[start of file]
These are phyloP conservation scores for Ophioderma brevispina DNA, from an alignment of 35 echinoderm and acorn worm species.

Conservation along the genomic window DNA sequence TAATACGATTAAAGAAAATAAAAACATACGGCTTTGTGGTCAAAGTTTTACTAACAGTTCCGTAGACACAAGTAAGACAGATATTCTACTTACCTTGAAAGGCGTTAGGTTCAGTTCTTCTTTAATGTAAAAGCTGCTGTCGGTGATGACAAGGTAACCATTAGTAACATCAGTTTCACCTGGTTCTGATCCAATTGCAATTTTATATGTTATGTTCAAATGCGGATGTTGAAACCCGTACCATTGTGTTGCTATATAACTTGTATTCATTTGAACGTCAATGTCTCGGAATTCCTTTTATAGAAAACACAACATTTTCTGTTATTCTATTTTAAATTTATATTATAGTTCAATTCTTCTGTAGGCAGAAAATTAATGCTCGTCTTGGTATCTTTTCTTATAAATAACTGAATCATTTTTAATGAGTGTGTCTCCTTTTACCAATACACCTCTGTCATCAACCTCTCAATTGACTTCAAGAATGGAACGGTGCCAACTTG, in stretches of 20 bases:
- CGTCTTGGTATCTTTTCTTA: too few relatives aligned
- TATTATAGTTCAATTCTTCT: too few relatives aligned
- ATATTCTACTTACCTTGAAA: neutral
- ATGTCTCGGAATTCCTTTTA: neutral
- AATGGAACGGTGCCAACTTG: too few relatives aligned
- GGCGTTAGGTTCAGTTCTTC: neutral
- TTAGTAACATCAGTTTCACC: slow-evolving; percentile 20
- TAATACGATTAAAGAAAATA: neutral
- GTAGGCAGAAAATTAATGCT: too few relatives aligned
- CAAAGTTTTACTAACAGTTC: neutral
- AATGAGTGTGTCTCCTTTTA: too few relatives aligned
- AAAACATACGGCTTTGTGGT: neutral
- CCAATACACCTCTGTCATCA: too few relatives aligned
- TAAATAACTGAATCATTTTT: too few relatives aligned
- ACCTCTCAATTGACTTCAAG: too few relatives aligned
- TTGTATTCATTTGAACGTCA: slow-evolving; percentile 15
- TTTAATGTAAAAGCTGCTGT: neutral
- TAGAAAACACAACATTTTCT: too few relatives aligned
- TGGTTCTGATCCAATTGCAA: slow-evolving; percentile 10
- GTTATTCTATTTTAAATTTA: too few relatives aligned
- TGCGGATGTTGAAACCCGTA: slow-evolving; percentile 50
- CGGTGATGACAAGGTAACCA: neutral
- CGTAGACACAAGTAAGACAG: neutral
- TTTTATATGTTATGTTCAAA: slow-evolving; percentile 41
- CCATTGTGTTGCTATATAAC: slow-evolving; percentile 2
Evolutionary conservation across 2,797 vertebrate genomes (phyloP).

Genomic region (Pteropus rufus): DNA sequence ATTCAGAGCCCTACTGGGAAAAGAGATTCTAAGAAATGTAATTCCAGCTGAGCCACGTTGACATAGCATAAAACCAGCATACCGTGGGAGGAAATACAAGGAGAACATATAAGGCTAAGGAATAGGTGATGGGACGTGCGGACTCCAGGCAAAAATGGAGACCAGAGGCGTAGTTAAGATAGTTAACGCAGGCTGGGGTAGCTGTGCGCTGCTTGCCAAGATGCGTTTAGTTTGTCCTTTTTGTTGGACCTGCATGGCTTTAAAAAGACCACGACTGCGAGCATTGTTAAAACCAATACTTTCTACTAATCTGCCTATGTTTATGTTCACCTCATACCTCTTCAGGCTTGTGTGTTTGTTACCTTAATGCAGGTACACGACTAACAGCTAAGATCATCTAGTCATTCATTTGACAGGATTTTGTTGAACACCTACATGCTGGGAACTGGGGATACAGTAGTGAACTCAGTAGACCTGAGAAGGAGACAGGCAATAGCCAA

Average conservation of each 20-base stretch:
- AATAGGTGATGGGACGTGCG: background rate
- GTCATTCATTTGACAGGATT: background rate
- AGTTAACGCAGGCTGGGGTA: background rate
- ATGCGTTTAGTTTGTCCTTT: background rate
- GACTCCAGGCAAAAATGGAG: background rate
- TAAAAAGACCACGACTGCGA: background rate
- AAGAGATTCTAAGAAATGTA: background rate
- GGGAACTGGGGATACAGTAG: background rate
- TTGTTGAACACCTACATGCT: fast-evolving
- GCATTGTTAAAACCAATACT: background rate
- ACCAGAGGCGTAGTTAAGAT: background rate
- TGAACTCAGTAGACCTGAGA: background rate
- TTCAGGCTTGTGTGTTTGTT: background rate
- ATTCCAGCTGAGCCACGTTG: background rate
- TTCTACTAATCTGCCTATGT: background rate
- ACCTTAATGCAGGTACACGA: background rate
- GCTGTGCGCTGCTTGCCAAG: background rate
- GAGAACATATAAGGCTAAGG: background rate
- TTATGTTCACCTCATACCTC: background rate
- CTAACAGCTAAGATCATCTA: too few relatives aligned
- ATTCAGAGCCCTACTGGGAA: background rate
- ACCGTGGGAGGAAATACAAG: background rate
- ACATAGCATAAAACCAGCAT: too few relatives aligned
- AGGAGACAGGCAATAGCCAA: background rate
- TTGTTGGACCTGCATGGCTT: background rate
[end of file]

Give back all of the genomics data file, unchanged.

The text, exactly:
These are phyloP conservation scores for Ophioderma brevispina DNA, from an alignment of 35 echinoderm and acorn worm species.

Conservation along the genomic window DNA sequence TAATACGATTAAAGAAAATAAAAACATACGGCTTTGTGGTCAAAGTTTTACTAACAGTTCCGTAGACACAAGTAAGACAGATATTCTACTTACCTTGAAAGGCGTTAGGTTCAGTTCTTCTTTAATGTAAAAGCTGCTGTCGGTGATGACAAGGTAACCATTAGTAACATCAGTTTCACCTGGTTCTGATCCAATTGCAATTTTATATGTTATGTTCAAATGCGGATGTTGAAACCCGTACCATTGTGTTGCTATATAACTTGTATTCATTTGAACGTCAATGTCTCGGAATTCCTTTTATAGAAAACACAACATTTTCTGTTATTCTATTTTAAATTTATATTATAGTTCAATTCTTCTGTAGGCAGAAAATTAATGCTCGTCTTGGTATCTTTTCTTATAAATAACTGAATCATTTTTAATGAGTGTGTCTCCTTTTACCAATACACCTCTGTCATCAACCTCTCAATTGACTTCAAGAATGGAACGGTGCCAACTTG, in stretches of 20 bases:
- CGTCTTGGTATCTTTTCTTA: too few relatives aligned
- TATTATAGTTCAATTCTTCT: too few relatives aligned
- ATATTCTACTTACCTTGAAA: neutral
- ATGTCTCGGAATTCCTTTTA: neutral
- AATGGAACGGTGCCAACTTG: too few relatives aligned
- GGCGTTAGGTTCAGTTCTTC: neutral
- TTAGTAACATCAGTTTCACC: slow-evolving; percentile 20
- TAATACGATTAAAGAAAATA: neutral
- GTAGGCAGAAAATTAATGCT: too few relatives aligned
- CAAAGTTTTACTAACAGTTC: neutral
- AATGAGTGTGTCTCCTTTTA: too few relatives aligned
- AAAACATACGGCTTTGTGGT: neutral
- CCAATACACCTCTGTCATCA: too few relatives aligned
- TAAATAACTGAATCATTTTT: too few relatives aligned
- ACCTCTCAATTGACTTCAAG: too few relatives aligned
- TTGTATTCATTTGAACGTCA: slow-evolving; percentile 15
- TTTAATGTAAAAGCTGCTGT: neutral
- TAGAAAACACAACATTTTCT: too few relatives aligned
- TGGTTCTGATCCAATTGCAA: slow-evolving; percentile 10
- GTTATTCTATTTTAAATTTA: too few relatives aligned
- TGCGGATGTTGAAACCCGTA: slow-evolving; percentile 50
- CGGTGATGACAAGGTAACCA: neutral
- CGTAGACACAAGTAAGACAG: neutral
- TTTTATATGTTATGTTCAAA: slow-evolving; percentile 41
- CCATTGTGTTGCTATATAAC: slow-evolving; percentile 2
Evolutionary conservation across 2,797 vertebrate genomes (phyloP).

Genomic region (Pteropus rufus): DNA sequence ATTCAGAGCCCTACTGGGAAAAGAGATTCTAAGAAATGTAATTCCAGCTGAGCCACGTTGACATAGCATAAAACCAGCATACCGTGGGAGGAAATACAAGGAGAACATATAAGGCTAAGGAATAGGTGATGGGACGTGCGGACTCCAGGCAAAAATGGAGACCAGAGGCGTAGTTAAGATAGTTAACGCAGGCTGGGGTAGCTGTGCGCTGCTTGCCAAGATGCGTTTAGTTTGTCCTTTTTGTTGGACCTGCATGGCTTTAAAAAGACCACGACTGCGAGCATTGTTAAAACCAATACTTTCTACTAATCTGCCTATGTTTATGTTCACCTCATACCTCTTCAGGCTTGTGTGTTTGTTACCTTAATGCAGGTACACGACTAACAGCTAAGATCATCTAGTCATTCATTTGACAGGATTTTGTTGAACACCTACATGCTGGGAACTGGGGATACAGTAGTGAACTCAGTAGACCTGAGAAGGAGACAGGCAATAGCCAA

Average conservation of each 20-base stretch:
- AATAGGTGATGGGACGTGCG: background rate
- GTCATTCATTTGACAGGATT: background rate
- AGTTAACGCAGGCTGGGGTA: background rate
- ATGCGTTTAGTTTGTCCTTT: background rate
- GACTCCAGGCAAAAATGGAG: background rate
- TAAAAAGACCACGACTGCGA: background rate
- AAGAGATTCTAAGAAATGTA: background rate
- GGGAACTGGGGATACAGTAG: background rate
- TTGTTGAACACCTACATGCT: fast-evolving
- GCATTGTTAAAACCAATACT: background rate
- ACCAGAGGCGTAGTTAAGAT: background rate
- TGAACTCAGTAGACCTGAGA: background rate
- TTCAGGCTTGTGTGTTTGTT: background rate
- ATTCCAGCTGAGCCACGTTG: background rate
- TTCTACTAATCTGCCTATGT: background rate
- ACCTTAATGCAGGTACACGA: background rate
- GCTGTGCGCTGCTTGCCAAG: background rate
- GAGAACATATAAGGCTAAGG: background rate
- TTATGTTCACCTCATACCTC: background rate
- CTAACAGCTAAGATCATCTA: too few relatives aligned
- ATTCAGAGCCCTACTGGGAA: background rate
- ACCGTGGGAGGAAATACAAG: background rate
- ACATAGCATAAAACCAGCAT: too few relatives aligned
- AGGAGACAGGCAATAGCCAA: background rate
- TTGTTGGACCTGCATGGCTT: background rate